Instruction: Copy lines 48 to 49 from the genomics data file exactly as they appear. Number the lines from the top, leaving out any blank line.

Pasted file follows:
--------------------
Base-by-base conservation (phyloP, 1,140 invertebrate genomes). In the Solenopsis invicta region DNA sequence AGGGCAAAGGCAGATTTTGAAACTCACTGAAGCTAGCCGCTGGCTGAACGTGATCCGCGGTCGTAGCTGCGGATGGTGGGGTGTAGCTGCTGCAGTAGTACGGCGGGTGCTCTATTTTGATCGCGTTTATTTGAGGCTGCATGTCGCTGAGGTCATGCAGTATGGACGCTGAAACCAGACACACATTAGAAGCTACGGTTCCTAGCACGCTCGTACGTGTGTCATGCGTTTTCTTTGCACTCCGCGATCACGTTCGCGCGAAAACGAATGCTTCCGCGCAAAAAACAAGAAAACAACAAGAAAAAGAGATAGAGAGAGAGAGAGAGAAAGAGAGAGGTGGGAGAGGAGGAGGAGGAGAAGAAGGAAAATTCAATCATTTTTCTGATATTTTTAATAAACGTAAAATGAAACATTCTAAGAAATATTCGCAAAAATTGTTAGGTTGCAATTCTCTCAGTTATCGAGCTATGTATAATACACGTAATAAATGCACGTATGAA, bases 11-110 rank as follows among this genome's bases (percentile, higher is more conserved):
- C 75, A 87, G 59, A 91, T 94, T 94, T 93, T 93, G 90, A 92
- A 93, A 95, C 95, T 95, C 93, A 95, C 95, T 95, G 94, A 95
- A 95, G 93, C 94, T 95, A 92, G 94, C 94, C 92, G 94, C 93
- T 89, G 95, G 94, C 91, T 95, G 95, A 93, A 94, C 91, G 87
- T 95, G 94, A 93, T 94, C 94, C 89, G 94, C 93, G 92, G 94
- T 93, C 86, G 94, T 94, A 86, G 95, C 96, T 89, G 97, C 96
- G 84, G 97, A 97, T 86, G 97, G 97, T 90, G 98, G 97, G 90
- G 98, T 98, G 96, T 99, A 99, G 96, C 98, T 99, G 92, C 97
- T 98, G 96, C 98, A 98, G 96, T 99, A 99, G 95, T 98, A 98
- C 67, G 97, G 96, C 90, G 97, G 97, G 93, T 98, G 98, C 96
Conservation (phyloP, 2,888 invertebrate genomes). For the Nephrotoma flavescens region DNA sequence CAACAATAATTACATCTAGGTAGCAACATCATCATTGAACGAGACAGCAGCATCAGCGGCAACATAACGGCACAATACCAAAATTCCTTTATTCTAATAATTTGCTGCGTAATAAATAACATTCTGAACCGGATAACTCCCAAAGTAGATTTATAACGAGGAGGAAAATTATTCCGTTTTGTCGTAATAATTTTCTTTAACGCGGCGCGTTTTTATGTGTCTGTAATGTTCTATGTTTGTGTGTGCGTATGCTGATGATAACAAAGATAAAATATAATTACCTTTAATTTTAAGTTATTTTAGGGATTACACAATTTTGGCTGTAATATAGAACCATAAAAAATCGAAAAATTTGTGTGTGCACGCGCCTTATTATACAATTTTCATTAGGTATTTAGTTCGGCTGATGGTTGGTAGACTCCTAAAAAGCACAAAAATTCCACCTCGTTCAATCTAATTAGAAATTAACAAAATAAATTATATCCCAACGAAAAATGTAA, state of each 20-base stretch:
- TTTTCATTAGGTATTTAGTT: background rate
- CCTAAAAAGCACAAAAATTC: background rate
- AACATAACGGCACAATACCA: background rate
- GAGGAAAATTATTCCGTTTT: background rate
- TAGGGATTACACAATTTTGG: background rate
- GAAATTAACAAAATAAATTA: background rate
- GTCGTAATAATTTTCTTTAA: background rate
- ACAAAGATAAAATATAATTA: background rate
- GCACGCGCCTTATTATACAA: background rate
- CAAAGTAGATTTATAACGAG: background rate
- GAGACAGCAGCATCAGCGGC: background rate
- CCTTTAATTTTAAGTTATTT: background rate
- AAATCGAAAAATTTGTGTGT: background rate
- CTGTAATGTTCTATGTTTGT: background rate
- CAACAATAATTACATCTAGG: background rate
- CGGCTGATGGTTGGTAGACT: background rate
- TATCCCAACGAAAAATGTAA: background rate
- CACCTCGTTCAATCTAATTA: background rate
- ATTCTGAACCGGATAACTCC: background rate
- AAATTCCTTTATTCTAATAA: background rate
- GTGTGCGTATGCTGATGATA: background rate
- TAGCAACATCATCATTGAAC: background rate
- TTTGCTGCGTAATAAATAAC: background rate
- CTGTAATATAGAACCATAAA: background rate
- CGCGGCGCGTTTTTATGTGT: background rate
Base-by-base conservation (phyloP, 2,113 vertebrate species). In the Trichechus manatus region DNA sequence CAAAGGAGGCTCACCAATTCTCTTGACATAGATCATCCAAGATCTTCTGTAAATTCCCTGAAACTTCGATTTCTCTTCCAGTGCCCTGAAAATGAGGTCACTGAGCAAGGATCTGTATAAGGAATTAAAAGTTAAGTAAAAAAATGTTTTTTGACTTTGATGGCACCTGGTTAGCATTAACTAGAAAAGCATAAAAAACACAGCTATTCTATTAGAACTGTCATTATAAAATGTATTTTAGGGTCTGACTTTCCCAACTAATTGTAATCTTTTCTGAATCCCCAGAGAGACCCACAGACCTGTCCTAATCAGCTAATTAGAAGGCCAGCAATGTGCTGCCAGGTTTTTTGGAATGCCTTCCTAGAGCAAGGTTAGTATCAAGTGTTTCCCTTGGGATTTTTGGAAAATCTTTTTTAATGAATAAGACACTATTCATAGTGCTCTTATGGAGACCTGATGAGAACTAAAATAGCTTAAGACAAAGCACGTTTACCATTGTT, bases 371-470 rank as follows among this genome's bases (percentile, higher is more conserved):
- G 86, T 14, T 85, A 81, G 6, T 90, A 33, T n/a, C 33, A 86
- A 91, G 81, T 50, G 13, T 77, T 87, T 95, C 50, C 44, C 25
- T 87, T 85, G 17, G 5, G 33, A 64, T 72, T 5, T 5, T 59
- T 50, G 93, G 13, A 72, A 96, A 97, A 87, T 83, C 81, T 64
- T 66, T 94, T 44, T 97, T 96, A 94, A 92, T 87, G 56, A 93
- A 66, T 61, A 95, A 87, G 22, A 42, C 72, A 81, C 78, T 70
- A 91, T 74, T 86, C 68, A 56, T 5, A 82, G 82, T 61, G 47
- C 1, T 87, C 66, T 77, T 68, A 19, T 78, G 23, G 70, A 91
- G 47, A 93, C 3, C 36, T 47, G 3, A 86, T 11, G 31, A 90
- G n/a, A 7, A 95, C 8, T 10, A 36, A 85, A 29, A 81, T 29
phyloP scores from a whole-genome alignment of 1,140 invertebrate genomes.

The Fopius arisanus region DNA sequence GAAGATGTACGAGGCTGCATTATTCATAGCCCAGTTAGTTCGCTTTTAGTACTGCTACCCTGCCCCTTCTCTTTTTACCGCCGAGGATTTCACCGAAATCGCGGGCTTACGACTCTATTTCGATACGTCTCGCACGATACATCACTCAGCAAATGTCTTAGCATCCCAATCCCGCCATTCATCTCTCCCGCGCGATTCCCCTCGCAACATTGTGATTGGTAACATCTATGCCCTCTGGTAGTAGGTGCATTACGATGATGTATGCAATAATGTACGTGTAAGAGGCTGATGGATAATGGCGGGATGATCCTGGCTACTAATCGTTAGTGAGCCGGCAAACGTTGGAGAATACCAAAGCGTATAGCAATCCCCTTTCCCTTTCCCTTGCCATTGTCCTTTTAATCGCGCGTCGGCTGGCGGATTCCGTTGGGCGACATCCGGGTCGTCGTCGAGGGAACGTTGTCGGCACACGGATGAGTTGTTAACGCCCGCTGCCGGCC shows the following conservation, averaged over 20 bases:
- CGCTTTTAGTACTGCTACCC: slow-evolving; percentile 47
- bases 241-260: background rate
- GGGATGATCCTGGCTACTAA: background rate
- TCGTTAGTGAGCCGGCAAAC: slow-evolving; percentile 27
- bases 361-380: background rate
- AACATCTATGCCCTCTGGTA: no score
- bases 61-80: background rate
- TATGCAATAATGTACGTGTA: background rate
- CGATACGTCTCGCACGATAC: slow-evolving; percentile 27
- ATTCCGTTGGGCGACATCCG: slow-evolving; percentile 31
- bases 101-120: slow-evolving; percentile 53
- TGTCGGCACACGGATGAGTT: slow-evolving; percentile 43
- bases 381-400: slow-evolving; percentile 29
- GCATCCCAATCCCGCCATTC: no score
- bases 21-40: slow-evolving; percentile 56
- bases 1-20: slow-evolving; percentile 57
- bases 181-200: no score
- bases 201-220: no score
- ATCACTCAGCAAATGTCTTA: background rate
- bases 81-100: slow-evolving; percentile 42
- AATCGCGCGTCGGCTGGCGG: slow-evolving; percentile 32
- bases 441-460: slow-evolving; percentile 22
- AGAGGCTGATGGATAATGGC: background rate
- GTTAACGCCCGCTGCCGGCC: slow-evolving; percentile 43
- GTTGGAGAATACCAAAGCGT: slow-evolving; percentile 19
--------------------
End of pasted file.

- G n/a, A 7, A 95, C 8, T 10, A 36, A 85, A 29, A 81, T 29
phyloP scores from a whole-genome alignment of 1,140 invertebrate genomes.